Details & Cataloguing



Gino Severini
1883 - 1966
signed Severini (lower right)
oil and sand on canvas
61,2 x 50 cm; 24 1/8 x 19 3/4 in.
Painted in 1916.
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Leonide Massine, Paris (acquired directly from the artist and until at least 1961)
Maria Duckett Pospisil, Venice
Glickstein Foundation, New York
The Metropolitan Museum of Art, New York (gift from the above in 1982 and sold: Sotheby's, London, October 21, 1999, lot 6)
Acquired at the above sale by the present owner


Hartford, CT, Wadsworth Athenaeum, Salute to Italy, 1961
Venice, Palazzo Grassi, Futurismo e Futurismi, 1986, illustrated in the catalogue
Munich, Haus der Kunst, Mythos Italien - Wintermärchen Deutschland, 1988


Daniela Fonti, Gino Severini, Catalogo ragionato, Milan, 1988, no. 274, illustrated p. 255

Catalogue Note

After the Futurist experiment (1910-1915), of which Severini was one of the leading figures, alongside Giacomo Balla, Umberto Boccioni and Carlo Carrà, he returned to Cubism in 1916, the year he painted I Tulipani. That year, which coincided with his move to Paris, was a turning point for Severini. It was in 1916 that Juan Gris introduced him to Léonce Rosenberg, the famous Cubist dealer, which would play a decisive role in the Italian painter’s stylistic development. But 1916 was also the year in which he met Matisse, whose expressive use of colour had a profound effect on him. These various encounters prompted the new aesthetic Severini developed, which is sometimes classified as “Futuro-Cubist”, since  it seems to bridge the gap between the different avant-garde movements of the period.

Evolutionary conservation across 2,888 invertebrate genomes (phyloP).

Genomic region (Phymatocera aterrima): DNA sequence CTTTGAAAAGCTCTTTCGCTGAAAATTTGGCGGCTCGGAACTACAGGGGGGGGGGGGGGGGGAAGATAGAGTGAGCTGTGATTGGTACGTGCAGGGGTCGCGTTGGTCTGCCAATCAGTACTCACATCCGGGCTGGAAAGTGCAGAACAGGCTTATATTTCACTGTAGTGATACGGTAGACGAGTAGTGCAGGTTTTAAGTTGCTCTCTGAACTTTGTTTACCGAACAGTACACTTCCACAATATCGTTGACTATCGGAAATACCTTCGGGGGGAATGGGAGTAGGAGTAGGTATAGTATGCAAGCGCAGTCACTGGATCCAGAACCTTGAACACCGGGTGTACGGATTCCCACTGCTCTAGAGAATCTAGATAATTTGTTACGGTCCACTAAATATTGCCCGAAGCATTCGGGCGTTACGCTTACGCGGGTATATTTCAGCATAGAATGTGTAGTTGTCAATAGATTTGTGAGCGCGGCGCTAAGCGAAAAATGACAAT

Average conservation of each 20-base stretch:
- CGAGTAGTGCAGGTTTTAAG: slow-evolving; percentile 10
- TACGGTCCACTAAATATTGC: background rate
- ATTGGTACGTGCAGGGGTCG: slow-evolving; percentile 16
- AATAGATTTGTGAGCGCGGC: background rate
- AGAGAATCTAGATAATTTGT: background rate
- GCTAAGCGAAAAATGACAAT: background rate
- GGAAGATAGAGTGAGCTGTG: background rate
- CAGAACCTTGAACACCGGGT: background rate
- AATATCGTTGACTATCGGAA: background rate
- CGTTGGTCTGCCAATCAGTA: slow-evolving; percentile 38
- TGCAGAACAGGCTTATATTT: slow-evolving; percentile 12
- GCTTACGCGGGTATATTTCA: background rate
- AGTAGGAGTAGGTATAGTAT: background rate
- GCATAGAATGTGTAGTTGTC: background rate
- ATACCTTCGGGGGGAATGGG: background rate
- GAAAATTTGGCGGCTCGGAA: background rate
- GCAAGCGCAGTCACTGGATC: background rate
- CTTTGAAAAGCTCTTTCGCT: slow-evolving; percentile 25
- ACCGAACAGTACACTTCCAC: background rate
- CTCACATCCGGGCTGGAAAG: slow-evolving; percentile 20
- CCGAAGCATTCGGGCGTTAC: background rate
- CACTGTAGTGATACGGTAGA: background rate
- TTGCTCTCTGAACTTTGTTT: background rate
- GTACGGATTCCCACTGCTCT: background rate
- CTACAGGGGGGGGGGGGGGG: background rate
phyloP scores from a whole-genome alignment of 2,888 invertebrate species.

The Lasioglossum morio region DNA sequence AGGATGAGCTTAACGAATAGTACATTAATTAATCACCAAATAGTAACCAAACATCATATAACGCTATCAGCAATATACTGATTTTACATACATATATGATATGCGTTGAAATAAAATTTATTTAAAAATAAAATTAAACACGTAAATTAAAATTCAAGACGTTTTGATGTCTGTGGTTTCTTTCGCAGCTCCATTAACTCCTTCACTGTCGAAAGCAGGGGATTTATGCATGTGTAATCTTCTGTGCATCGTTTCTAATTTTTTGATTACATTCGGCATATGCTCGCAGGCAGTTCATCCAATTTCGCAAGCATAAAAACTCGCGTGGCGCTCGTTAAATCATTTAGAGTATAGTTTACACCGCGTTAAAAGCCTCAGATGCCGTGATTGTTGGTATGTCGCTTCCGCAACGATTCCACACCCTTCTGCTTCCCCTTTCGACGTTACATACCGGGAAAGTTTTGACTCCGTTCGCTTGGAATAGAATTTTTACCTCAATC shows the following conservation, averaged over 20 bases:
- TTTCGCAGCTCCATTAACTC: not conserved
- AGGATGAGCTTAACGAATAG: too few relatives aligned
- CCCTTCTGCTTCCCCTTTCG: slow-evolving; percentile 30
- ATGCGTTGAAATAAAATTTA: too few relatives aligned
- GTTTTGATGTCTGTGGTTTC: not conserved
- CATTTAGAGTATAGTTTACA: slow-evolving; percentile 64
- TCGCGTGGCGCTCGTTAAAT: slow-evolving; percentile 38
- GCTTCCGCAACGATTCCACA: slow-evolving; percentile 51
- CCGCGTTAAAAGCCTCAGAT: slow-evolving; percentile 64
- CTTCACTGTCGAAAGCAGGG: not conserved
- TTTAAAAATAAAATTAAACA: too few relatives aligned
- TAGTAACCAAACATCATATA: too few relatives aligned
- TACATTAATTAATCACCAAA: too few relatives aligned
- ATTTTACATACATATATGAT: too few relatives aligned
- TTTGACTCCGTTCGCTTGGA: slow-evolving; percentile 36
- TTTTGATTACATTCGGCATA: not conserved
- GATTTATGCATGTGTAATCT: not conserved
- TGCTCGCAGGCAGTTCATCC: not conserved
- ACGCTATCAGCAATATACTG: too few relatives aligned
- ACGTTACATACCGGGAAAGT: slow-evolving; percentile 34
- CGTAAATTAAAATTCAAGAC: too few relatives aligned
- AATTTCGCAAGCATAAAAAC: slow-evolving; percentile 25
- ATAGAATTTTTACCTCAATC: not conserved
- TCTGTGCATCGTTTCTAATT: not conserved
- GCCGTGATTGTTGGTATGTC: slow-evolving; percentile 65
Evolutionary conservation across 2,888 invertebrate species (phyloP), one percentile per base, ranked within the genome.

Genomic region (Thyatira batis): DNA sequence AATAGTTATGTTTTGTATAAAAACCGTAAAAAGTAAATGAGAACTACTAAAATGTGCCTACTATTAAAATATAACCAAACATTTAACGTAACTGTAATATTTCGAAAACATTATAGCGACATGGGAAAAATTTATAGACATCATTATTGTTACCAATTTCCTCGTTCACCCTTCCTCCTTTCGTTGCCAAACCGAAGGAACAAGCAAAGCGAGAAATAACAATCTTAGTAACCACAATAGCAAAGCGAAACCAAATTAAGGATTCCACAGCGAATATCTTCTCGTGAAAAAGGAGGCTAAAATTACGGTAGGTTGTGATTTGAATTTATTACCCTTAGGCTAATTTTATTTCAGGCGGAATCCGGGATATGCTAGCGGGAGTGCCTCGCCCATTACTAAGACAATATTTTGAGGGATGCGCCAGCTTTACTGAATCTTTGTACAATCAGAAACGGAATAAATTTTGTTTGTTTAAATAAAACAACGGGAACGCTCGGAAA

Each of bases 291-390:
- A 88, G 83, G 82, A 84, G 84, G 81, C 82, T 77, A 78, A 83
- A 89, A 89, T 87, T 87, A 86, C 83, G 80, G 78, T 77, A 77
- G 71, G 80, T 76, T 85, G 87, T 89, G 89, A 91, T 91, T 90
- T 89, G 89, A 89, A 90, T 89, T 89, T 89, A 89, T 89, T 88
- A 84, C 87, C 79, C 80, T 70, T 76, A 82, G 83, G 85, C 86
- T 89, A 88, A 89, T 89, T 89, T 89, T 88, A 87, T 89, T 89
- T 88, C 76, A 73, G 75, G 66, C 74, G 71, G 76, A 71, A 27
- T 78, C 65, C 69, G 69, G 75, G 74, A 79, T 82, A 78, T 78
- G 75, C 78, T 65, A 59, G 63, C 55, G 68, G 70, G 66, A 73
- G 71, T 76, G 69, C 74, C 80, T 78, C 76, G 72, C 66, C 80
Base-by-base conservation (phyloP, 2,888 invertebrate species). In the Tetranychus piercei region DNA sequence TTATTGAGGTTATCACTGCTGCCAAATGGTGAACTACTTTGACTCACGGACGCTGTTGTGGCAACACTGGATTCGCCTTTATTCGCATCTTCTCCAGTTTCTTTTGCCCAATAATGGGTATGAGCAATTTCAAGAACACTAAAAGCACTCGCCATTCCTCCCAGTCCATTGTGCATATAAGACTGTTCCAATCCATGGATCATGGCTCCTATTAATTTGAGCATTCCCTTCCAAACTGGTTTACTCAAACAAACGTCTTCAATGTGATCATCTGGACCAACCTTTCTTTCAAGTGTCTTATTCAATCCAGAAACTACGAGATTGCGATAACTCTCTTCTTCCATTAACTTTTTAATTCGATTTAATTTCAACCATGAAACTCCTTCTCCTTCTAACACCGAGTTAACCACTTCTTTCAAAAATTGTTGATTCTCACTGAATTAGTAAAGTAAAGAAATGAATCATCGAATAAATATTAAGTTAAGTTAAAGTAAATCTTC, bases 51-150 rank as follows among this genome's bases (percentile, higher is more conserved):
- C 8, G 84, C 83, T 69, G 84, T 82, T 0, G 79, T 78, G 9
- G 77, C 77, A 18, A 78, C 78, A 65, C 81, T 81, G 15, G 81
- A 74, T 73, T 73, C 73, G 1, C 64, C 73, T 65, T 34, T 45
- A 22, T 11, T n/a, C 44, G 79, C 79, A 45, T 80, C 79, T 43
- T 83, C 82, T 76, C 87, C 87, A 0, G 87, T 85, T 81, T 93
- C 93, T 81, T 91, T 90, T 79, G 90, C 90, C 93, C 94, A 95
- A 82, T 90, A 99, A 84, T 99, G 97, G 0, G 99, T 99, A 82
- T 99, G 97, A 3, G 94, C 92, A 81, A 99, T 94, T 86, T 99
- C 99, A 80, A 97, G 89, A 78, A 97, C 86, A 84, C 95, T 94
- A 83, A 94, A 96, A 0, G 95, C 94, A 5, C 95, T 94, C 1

I Tulipani is part of this synthesized approach, representing a link between Futurism and Cubism, combining the rigour of construction with the dynamism of colour. Painted in late 1916, it belongs to a series of paintings of the same size with the same stylistic motifs. In particular, the same Scottish tartan tablecloth can be seen in some of them, giving the composition structure and reinforcing the impression of flatness that is characteristic of this new period. In this series, the artist draws inspiration from the papier collé techniques of the great Cubist masters and strives to create skilfully arranged compositions, a far cry from the hectic, colourful compositions of the Futurist years. As a work that straddles various influences involving the interaction of structure and colour, I Tulipani is particularly representative of Severini’s aspirations, in reference to which the art historian Bernard Dorival said: “He was – and this is what made him original, or even a genius – the bridge between Futurism and Cubism.”